November 23, 2021

Closing 2021: How we're preparing for a smooth annual close


Editor's note: Like many companies, Ramp’s fiscal year ends on Dec 31, so our finance team is hard at work preparing our annual close. Over the next 5 weeks, our Finance Controller Edwine Alphonse will share our progress notes and tips on managing your own close. Check back for weekly updates or follow along on LinkedIn.

What is a “book close”?
A book close is the process of preparing all the accounting entries, reconciliations and documentation needed to close the financial reporting for a period of time. This process is done on monthly (referred to as month-end close), quarterly (for public companies), and annually for all companies. Annual closes are necessary because every company, small and large, needs to ultimately file a tax return and the tax return is based on the financial statements created through the annual close process.

Week 1: Making a checklist

Are all accountants worried about the annual book close? Generally yes! As a Controller, the annual book close is the culmination of a year of operations. It is like writing the last chapter of your financial book for the year and every element and details need to be thought through. Careful preparation is key to success.

What needs to be done? The big ticket items that keep me awake include preparing 1099s for contractors and ensuring that our 409A is updated for our stock compensation value. But there are numerous smaller tasks that when added together can overwhelm even the most prepared team.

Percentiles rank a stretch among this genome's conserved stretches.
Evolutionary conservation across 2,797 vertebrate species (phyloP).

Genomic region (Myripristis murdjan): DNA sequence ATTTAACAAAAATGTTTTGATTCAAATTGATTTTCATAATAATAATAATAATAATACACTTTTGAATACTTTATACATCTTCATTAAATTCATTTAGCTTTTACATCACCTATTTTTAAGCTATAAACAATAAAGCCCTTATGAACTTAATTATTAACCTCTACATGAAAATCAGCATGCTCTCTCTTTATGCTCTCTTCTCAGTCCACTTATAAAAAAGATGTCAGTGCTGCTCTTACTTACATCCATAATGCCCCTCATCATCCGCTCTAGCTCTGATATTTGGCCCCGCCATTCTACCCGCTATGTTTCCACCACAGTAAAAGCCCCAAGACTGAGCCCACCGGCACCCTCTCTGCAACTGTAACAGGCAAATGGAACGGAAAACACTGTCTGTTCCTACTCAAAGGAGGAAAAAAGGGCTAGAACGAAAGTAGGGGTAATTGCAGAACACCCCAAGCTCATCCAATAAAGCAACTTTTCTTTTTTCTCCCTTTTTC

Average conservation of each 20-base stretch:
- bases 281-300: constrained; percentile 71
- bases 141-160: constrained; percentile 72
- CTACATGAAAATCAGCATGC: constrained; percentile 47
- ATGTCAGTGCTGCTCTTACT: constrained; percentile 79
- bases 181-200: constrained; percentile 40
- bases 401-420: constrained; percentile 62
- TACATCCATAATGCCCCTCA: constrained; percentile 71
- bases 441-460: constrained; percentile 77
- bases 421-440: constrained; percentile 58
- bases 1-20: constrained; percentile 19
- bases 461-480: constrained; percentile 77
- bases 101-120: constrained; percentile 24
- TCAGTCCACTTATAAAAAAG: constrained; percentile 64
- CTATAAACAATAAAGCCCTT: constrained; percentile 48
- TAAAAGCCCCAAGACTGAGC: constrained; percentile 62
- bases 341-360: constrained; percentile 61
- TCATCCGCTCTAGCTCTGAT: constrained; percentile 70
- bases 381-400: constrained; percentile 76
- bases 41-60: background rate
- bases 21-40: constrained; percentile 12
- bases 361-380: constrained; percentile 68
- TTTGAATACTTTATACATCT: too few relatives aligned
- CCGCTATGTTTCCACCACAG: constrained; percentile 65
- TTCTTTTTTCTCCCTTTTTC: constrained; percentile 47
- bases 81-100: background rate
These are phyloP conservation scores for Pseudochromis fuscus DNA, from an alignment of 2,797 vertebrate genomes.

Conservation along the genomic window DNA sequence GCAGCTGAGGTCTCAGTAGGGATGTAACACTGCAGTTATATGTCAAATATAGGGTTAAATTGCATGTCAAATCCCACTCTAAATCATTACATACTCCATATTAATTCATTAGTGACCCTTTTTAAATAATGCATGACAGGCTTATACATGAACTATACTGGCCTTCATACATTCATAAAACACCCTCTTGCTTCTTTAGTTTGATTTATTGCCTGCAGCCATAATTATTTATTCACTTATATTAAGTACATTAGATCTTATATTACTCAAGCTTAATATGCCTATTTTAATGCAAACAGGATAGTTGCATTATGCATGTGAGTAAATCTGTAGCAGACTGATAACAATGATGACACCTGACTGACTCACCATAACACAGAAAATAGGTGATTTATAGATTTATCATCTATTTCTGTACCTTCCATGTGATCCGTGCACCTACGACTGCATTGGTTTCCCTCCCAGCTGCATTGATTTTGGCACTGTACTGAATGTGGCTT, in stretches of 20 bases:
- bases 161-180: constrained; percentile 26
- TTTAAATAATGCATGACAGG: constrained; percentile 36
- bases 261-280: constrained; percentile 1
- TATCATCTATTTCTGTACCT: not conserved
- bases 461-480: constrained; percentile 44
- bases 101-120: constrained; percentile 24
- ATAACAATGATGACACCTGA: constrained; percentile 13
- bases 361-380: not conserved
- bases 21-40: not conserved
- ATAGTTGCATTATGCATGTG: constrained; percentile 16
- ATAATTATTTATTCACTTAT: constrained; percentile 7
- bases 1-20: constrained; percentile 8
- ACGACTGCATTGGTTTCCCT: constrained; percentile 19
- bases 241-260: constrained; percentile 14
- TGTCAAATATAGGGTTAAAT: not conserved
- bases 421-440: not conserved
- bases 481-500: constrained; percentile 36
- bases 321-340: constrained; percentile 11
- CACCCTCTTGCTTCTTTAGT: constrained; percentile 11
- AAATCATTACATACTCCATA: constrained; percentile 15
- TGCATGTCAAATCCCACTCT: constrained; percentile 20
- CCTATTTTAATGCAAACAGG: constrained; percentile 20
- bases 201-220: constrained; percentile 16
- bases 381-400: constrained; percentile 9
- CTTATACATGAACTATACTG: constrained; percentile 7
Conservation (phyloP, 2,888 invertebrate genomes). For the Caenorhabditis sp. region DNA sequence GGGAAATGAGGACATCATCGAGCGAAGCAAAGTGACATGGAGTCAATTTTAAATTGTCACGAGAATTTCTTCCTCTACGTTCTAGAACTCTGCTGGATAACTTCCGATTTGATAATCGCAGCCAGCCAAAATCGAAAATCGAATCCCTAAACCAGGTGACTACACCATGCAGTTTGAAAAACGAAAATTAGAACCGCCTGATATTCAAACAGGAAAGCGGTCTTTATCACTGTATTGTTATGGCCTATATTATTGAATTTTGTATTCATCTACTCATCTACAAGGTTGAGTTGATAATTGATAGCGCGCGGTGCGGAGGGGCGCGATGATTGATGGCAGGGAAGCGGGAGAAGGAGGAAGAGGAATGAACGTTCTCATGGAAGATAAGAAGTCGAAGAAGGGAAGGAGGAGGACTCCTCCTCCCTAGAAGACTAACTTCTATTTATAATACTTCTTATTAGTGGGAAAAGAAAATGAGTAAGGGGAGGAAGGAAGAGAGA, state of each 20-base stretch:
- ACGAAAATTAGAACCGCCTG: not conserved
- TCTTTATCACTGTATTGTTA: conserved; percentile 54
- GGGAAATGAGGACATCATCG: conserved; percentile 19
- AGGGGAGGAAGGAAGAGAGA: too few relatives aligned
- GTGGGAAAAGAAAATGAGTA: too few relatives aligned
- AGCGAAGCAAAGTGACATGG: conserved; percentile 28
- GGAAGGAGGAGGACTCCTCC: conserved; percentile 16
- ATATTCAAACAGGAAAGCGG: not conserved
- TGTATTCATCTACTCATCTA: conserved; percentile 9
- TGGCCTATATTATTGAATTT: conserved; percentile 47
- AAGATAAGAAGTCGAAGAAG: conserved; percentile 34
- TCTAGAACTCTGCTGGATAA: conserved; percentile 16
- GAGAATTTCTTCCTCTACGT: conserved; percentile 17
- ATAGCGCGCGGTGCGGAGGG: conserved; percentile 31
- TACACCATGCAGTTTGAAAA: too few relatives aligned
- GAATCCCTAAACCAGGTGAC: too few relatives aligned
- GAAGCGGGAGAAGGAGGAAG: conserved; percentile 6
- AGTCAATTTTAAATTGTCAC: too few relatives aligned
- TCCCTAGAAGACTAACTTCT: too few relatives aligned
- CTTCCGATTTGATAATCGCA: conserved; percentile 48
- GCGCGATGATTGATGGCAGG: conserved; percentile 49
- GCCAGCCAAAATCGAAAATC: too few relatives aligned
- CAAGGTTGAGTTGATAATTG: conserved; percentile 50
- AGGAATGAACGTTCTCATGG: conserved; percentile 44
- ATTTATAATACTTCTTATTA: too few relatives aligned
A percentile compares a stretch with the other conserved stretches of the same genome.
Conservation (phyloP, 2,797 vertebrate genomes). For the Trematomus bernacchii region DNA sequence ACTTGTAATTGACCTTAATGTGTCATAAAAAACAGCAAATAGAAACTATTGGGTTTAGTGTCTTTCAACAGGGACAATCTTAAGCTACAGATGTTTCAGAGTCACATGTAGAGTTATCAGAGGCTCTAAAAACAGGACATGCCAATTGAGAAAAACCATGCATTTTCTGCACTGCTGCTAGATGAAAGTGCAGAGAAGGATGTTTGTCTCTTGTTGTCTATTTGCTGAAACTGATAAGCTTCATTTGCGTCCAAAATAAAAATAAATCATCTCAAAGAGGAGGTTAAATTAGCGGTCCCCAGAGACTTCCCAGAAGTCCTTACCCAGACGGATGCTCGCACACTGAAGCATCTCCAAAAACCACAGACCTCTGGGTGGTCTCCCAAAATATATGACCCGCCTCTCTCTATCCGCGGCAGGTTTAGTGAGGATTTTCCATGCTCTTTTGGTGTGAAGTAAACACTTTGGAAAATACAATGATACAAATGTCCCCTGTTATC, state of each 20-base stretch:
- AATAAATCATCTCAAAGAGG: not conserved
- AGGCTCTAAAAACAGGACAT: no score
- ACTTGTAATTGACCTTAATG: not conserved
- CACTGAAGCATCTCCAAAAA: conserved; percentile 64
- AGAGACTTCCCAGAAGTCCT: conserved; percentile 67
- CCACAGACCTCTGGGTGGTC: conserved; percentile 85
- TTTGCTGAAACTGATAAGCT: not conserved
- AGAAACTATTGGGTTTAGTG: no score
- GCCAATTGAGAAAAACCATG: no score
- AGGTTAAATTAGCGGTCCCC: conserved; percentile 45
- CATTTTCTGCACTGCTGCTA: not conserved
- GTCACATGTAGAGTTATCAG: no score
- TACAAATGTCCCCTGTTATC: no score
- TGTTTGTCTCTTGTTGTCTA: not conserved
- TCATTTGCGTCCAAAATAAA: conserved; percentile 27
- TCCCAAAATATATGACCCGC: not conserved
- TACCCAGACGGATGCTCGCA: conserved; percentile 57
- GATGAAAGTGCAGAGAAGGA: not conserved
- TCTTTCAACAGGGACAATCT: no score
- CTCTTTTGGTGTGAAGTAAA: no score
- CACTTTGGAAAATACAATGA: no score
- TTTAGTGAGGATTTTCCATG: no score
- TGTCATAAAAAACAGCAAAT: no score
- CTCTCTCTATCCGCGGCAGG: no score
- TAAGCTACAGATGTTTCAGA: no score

Our approach at Ramp

To help me remember everything, I’ve started keeping a running list of the different components of the close. Here’s what is on the list so far. Of course, I’ll be adding more to the list in the coming days and weeks. 

Accounting close

  • Bank accounts and bank reconciliations to be done
  • Investments in securities and alternative assets
  • Capital expenditures, fixed assets, intangible assets, leasehold improvements and related depreciation and amortization schedules 
  • Prepaid expenses
  • Customers receivable, allowance for doubtful accounts, etc.
  • Deferred expenses, leases, income 
  • Other receivables
  • Accounts payable reconciliation
  • Accrued expenses reconciliation
  • Revenue reconciliation
  • Review of COGS
  • Review of operating expenses
  • Equity reconciliation
  • Payroll reconciliation
  • Equity and stock compensation 

Tax compliance

  • Review of the corporate tax situation to ensure that all deductions and credits are being used appropriately.
  • W2s for all employees 
  • Form 1099s to be sent to contractors
  • 3921 - 3922 to be sent to employees or individuals that have exercised their options during the year
  • FBAR (if company has foreign bank accounts)
  • Sales tax filing (if applicable)

Next week, I’ll share more details on how we’re approaching our accounting close.

Your turn

How do you prepare for your annual close? Do you have a checklist that you prepare? What accounts or tasks give you the most headache? Tell us on LinkedIn.

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Edwine Alphonse
Financial Controller, Ramp

Born and raised in Haiti, Edwine has lived in Canada, France, Grand Cayman, and currently resides in Boston with her family. She is a CPA and has had many leadership roles at EY, PwC, and Circle. She joined Ramp in March 2021 as our first controller.

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